Wave Energy in the UK

    The windy coastlines of Scotland have excellent potential for wave energy generation. In fact, up to 21.5 GW of wave and tidal energy could be generated annually from the Scottish coastlines.

    Scotland already produces around 10% of Europe's total wave energy – and the Orkney Islands are one of the world's leading areas for wave energy.

    Worked Example: What's the best site for harnessing wave power?

    The energy of a wave depends on its:

    • Height

    • Wavelength

    • Breaking distance

    The energy (E) of the wave per square metre is proportional to the square of the height (H):

    E∝H2

    For example, Wave A is twice as tall as Wave B. Wave A will have four times the energy per square metre of water as Wave B.

    Wave Energy tall wave height StudySmarterFig. 3 - The stronger the wind, the taller the wave, so the more energy it has. Unsplash

    During your A-Levels, you may be required to compare two potential sites for harnessing wave power, and work out which will generate more energy. This table shows wave height data from two different locations, Site A and Site B.

    Site A Wave Heights (m)Site B Wave Heights (m)
    5.32.3
    4.73.6
    3.62.3
    5.81.0
    5.74.1
    4.22.7
    4.53.1
    4.12.5
    3.92.6
    4.01.6

    We can use a t-test to see if there is a statistically significant difference between the means of two sites. If the difference is significant, it's unlikely to have occurred by chance.

    To use a t-test, we need to know the mean of each data set, the standard deviation of each data set, and the sample size of each data set.

    The equations may look scary, but don't worry. They will be given to you in your exam, so all you need to do is insert the right numbers.

    Calculating Standard Deviation

    • x̄: mean of the data set

    • x: individual data measurement

    • ∑: sum of

    • n: sample size

    • √: square root

    ( x - x̄ )2n - 1 = s2

    s2 = standard deviation

    Let's apply the information from Site A to this equation.

    The mean of Site A is 4.58, and the sample size is 10.

    (x-4.58)210 - 1 = 0.602

    0.602 = 0.776

    The standard deviation of Site A is 0.776.

    Now let's do the same for Site B.

    The mean of Site B is 2.58, and the sample size is 10.

    (x-2.58)210 - 1 = 0.806

    0.806 = 0.898

    The standard deviation of Site B is 0.898.

    Calculating t

    Now that we've calculated the standard deviation, we're going to work out our t-value.

    Site A will be sample 1, and Site B will be sample 2.

    • x1 is the mean of sample 1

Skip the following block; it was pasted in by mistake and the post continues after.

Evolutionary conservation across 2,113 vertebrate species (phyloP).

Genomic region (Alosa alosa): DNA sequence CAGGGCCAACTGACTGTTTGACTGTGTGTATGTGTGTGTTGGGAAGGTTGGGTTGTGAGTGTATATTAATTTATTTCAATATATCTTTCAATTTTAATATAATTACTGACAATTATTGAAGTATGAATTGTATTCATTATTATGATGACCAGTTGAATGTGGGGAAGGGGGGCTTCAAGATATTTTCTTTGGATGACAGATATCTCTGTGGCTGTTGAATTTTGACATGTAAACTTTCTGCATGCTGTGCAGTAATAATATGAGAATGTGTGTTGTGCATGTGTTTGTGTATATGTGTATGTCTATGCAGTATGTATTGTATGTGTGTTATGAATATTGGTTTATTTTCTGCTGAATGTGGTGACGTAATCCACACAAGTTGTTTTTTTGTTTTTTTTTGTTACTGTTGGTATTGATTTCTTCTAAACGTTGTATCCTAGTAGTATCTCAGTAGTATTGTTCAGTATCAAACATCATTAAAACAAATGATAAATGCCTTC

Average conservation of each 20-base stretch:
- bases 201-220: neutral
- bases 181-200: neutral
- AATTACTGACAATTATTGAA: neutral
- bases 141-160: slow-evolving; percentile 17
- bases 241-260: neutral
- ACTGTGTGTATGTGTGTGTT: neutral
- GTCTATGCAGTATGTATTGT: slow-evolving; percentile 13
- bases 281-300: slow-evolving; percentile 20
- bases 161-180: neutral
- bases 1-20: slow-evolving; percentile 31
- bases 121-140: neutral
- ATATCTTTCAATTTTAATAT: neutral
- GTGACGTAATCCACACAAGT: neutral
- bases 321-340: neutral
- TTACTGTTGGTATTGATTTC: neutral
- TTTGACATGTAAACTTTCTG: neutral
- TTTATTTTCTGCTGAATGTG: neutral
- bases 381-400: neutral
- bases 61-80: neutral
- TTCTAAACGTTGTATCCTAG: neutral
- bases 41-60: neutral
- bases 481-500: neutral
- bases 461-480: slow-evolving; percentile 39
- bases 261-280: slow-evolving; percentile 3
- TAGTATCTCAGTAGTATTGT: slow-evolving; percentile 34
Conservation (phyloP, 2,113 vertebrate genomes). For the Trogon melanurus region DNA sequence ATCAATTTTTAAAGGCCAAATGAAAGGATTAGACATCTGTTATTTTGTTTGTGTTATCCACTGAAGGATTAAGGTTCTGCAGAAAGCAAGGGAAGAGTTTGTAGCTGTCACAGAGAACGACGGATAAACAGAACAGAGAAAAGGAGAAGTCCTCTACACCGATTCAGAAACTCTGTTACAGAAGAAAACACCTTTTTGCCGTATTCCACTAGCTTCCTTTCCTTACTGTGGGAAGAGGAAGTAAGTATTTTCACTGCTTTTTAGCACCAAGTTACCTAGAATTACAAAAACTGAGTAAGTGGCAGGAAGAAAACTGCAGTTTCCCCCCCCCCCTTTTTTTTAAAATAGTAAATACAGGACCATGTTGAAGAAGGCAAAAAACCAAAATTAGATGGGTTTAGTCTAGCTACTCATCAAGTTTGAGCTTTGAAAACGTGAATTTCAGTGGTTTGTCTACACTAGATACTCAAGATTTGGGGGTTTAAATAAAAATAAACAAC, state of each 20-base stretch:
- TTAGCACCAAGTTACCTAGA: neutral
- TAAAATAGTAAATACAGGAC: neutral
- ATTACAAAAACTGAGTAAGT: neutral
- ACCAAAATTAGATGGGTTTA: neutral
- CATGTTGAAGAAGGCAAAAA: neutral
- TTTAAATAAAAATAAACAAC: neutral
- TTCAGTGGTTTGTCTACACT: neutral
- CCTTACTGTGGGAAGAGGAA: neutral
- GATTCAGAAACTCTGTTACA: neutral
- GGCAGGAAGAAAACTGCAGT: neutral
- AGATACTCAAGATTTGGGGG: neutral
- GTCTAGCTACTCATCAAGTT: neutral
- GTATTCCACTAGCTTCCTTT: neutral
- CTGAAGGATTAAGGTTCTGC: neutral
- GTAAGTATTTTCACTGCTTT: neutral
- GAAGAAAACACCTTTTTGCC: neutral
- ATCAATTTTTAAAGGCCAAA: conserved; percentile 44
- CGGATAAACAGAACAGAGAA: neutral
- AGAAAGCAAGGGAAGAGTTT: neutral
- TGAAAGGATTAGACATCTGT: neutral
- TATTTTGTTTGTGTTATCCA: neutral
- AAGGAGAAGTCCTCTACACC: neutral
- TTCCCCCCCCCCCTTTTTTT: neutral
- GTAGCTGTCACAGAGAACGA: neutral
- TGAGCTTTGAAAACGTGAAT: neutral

• s1 is the standard deviation of sample 1

    • n1 is the sample size of sample 1

    • x2 is the mean of sample 2

    • s2 is the standard deviation of sample 2

    • n2 is the sample size of sample 2

    t = (x1 - x2)(s1)2n1+ (s2)2n2

    Let's put this equation to use.

    5.329=(4.58 - 2.58)0.776210+0.898210

    So, our calculated t-value is 5.329. What's next?

    Critical t-value

    To see if our calculated t-value is significant, we need to find out the critical t-value.

    We do this by working out our degrees of freedom (total sample size minus 2), which equals 18.

    Then, we take our degrees of freedom and apply it to a significance table to find our the critical t-value. In environmental sciences, we use a significance level of 0.05. This means that there is a 95% chance that these results didn't occur by chance.

    • If your calculated t-value is greater than the critical t-value, you can conclude that the difference between the means for the two groups is significantly different.

    • If your calculated t-value is lower than the critical t-value you can conclude that the difference between the means for the two groups is not significantly different.

    For 18 degrees of freedom, the critical T-value is 2.101. Our calculated t-value is 5.329, which is greater than 2.101. So, we can conclude that the difference between the means is significantly different.

    Which site, A or B, is a better site for harnessing wave power?

    Advantages of Wave Energy

    What are the main advantages of wave energy?

    • Renewable: waves are driven by wind, which move solar energy around the Earth. As long as the Sun is a part of our solar system, wave energy will be a renewable source of power.

    • Reliable: waves are always in motion. They aren't dependent on the season or the weather.